I’ve been all about tuning down my aversions, cutting out the will-never-dos and the won’t-ever-happens, of late. Because if I’ve learnt anything at all in the last few years of my life, it is that anything can happen and everything can change. Even the things you swear won’t, can. And probably will. I’m trying all the damn time, not to be so cock-sure about anything. To approach everything I do, with just a little more give. To allow for that smidgen of change (that I am so sure will never happen).
A lot of this had to do with dissolving my ego a tad. Because I realise that most times, if I swore something — some aspect of me, or a situation I was presented with — would never change it was because it was too damn scared to let it, or it made me feel less in control, or small unsure and unworthy, or it felt too damn far away from where I was for me to even relate. But loosening up a little, I’ve come to believe that making room for the possibility that all those things could in fact change, doesn’t diminish who I am. It just means I’m letting the fear go, and opening myself up to possibilities — whichever way. It means that in the eventuality that things don’t go the way I am so ramrod sure they will, I will not be shattered.
One of the biggest positive manifestations of this change has been the improvement in some of the key relationships in my life. I realised my unwillingness to take feedback was a direct result of being cock-sure about my reasons for doing things and being a certain way, which in turn left absolutely no room for improvement. No give to try alternatives. I used to be impatient, impulsive and very restless in my communication. Stepping back, tuning my mind to acknowledge that there are always other possibilities, other perceptions and opinions outside of my own, has made me slow down a little. I’m not perfect, but I’ve found that swallowing my pride has meant that I do listen more, and I mean really listen not just hear. Listen in a way that makes me contemplate when I am told, the feedback I am given, and consider that maybe my way — just because I am so dead-sure I can be no other way — isn’t always the right way. And that even if it sometimes feels like the right way fr me, it could possibly have completely differing effects on the other person involved.
It’s nice to have the advantage of hindsight, to see how far one has come. For example, I often look back to where I used to be — stubborn (and I’m talking rebel-without-a-cause stubborn) steadfast and sometimes so silly — that when I now encounter statements like “That will never change” it makes me want to laugh. Out loud. Because the words “never change” almost don’t hold any meaning anymore.
Because, everything changes.
Every damned thing.
All of this recently came to light when I was in an argument with someone, and they went down that path. Something to the effect of this-is-who-I-am-and-this-is-what-you-mean-to-me which is all well and good. I laughed. But when that cock-sure, definitive edge of and-that-never-changes got added to the mix, I knew it was time to back off. Because it meant that nothing I said or contributed to the conversation from there on — no matter how honest or true — was going to be heard, let alone make an impact or be acted upon.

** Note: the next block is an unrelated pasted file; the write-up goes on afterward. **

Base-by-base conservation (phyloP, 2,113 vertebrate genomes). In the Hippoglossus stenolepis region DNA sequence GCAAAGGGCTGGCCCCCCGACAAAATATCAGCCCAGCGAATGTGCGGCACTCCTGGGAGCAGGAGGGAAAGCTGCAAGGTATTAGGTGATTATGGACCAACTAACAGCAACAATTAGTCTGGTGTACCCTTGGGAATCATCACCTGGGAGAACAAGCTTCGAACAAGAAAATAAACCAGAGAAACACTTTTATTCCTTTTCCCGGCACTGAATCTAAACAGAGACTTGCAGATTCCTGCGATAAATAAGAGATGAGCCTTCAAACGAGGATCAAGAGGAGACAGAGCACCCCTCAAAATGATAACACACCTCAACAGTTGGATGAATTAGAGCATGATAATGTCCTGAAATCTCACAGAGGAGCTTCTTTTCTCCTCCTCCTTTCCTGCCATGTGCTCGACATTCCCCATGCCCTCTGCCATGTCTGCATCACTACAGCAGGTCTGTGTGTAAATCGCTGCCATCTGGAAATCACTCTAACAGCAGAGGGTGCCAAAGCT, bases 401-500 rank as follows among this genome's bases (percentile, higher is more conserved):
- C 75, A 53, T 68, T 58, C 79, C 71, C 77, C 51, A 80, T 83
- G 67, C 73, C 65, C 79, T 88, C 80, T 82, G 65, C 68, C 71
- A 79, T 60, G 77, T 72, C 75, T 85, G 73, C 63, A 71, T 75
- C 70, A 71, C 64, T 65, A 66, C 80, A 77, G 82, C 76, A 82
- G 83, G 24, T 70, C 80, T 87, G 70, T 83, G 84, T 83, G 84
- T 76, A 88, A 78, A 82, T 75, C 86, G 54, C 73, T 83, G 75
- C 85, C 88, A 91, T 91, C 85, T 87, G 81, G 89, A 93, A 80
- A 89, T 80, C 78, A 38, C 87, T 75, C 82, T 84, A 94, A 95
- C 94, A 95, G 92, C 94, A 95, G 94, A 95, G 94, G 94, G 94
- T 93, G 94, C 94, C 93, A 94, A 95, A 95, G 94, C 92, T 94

It didn’t matter how I felt, I wasn’t going to be heard. Which then begged the question — what use is that love and respect and empathy and generosity (this-is-what-you-mean-to-me) if the relationship doesn’t allow space for me to be heard?
That was my cue to back off. (This also led me to some new realisations about boundaries. More specifically, how much more I need to learn and apply, in this respect. But that’s a story for another post.)
The thing is, being so dead sure, of anything, often means shutting out all other possibilities. Including the possibility that one’s behaviour, actions, words, the version of oneself one bring to a relationship, might be problematic, or detrimental to the way in which the relationship is moving. Or sometimes it’s just that the way one is, isn’t making the other person feel very good, no matter how honest or noble the intentions.
There are few things worse than big, kind gestures wrapped up in ego-driven good-intentions. Perhaps one of those few things, is being cock-sure said good intentions are for the best, and will never change. Because it means there is little chance one will ever examine the effect it has on the very people one seeks to love, respect and shower with generosity; whether they’re actually feeling good or bad to be at the receiving end of it all; and if maybe, just maybe, there is a better way to be. A way that takes into account a version of reality that’s outside of one’s own. A way that could in fact mend or further relationships.
Wouldn’t that be so much nicer for us all?
Two years ago: Day 68: How we’ve aged (part 1)